Homeland Security Secretary John Kelly on Friday said that the U.S. has some "vulnerabilities" in trying to prevent another terrorist attack.
In an interview on "CBS This Morning," Kelly was asked about the Manchester bombing Monday and whether terrorists might attempt an attack of that nature in the U.S.
"The reality is, they're attempting everything all the time," Kelly said. "Thus far, we've been successful in keeping an attack from overseas coming here, but we have some vulnerabilities."
Asked what those vulnerabilities are, Kelly said, "Well, we're a free and open society. That's the greatest news I think in the world to people like us, but at the same time it is a vulnerability. We're restricted, and should be, on collecting too much data on private citizens. You have to commit a crime in this country to get the police after you. It is a vulnerability, but it's one we work with."
Kelly said that the U.S. faces "no specific credible threat right now," but urges the public to still remain vigilant and report anything that he said "seems out of whack." People should report an unattended package or just people acting strangely, he said.
"We don't have to be paranoid, we don't have to be crazy about this, but every citizen in my view is an intelligence collector -- not in the sense of monitoring or watching people too closely," he said.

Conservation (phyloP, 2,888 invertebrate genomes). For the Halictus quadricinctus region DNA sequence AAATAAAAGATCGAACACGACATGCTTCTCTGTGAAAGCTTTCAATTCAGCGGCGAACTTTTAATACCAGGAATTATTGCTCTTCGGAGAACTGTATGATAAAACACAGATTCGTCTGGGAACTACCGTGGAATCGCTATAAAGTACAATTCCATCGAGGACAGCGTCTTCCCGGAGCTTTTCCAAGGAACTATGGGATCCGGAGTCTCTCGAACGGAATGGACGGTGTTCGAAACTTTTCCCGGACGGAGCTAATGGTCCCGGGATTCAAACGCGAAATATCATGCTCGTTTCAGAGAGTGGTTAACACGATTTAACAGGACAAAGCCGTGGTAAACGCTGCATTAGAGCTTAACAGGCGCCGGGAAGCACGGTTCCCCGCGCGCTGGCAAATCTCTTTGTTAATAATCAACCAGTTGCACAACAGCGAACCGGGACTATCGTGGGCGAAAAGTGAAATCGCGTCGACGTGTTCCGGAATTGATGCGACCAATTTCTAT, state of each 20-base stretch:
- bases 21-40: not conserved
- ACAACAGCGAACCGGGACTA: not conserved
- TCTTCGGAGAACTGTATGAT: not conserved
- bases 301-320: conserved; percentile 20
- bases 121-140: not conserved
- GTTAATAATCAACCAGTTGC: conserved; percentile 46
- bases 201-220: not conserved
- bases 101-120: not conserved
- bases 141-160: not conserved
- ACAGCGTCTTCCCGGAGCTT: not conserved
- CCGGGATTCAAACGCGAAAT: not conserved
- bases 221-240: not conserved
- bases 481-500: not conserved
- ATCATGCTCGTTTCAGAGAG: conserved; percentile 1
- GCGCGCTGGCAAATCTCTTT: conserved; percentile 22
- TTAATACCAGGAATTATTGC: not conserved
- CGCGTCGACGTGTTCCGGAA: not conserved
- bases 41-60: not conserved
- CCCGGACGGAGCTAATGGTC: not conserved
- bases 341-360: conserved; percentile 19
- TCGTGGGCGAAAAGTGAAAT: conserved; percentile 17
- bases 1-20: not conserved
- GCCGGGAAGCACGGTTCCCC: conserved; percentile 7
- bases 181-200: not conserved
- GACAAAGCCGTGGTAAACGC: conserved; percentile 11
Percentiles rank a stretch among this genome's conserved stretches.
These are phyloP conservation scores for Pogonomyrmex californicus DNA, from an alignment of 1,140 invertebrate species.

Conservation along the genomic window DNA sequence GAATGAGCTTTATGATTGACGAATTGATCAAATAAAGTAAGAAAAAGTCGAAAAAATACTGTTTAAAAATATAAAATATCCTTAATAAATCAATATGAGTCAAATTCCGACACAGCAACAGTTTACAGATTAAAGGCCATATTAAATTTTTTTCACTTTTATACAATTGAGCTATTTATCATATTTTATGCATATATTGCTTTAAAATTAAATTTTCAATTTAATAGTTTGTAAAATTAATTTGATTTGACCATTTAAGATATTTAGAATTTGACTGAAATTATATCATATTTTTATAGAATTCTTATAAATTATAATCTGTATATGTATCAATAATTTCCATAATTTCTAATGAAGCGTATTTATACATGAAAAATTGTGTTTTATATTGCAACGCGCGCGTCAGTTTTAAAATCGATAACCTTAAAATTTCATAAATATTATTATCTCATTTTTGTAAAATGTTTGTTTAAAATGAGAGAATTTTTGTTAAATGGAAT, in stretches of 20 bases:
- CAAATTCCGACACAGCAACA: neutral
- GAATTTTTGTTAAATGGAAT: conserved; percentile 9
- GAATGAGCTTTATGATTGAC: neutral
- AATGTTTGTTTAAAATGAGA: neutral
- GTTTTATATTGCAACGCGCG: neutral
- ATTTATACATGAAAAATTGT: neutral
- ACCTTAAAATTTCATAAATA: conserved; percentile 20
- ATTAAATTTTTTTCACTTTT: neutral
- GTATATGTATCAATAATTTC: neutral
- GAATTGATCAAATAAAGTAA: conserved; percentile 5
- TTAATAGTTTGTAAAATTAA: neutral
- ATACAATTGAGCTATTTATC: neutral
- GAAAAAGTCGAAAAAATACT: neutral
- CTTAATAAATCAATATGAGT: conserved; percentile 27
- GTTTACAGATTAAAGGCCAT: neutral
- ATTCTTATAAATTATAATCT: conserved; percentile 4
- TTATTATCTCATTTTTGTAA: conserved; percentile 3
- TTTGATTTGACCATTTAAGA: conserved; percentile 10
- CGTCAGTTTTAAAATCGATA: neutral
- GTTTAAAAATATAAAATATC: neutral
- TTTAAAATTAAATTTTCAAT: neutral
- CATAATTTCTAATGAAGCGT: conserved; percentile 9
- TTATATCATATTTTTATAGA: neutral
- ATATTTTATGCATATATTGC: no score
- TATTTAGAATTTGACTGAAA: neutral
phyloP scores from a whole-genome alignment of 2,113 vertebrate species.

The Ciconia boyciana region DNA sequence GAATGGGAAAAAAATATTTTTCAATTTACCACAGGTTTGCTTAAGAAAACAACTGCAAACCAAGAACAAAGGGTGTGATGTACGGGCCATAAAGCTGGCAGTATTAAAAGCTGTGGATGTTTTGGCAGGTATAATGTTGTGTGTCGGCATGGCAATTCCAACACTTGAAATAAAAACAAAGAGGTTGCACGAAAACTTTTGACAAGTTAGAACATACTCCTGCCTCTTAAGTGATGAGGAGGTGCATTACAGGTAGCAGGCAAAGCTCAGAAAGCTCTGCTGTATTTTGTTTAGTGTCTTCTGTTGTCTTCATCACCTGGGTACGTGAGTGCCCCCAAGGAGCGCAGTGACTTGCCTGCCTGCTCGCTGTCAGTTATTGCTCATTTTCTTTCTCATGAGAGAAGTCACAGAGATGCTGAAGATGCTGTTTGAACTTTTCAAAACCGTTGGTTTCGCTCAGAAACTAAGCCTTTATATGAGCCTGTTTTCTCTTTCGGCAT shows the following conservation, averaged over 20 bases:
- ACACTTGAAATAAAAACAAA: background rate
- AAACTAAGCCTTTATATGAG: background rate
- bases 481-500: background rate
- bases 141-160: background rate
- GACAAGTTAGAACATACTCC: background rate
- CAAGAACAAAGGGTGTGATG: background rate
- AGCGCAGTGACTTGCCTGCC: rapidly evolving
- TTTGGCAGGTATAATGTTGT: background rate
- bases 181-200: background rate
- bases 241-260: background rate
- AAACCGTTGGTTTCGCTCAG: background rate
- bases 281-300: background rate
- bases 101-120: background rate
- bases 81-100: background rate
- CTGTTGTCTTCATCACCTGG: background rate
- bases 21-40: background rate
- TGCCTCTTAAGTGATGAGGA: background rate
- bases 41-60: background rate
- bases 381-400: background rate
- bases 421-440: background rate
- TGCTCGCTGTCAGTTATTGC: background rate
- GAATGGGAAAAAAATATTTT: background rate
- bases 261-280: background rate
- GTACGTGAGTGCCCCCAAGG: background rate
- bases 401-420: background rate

Kelly noted that the threats have become wide-ranging: from trying to take down an airplane in flight, to bombing a stadium hosting a concert, to running people down with a truck or machete. He cited four different terrorist attacks in four different places in the last week -- Manchester, Egypt, the Philippines and Indonesia.
Speaking about alleged leaks in U.S. media of intelligence that Britain shared with U.S. counterintelligence agencies about the Manchester bombing, Kelly said that he called his counterpart in the United Kingdom after it happened and he said she brought it up with him.
"She has an absolute right to be furious about these leaks," he said. "They're totally unacceptable, particularly when it comes to classified information."
Asked about a possible laptop ban expanding to the U.S., Kelly first said that there are "several very sophisticated threats" and that the administration is still developing protocols.
"We may still initiate that protocol where large electronic devices are put in the cargo hold of aircrafts. There are a lot of safety issues that we're working on. But we may expand," he said.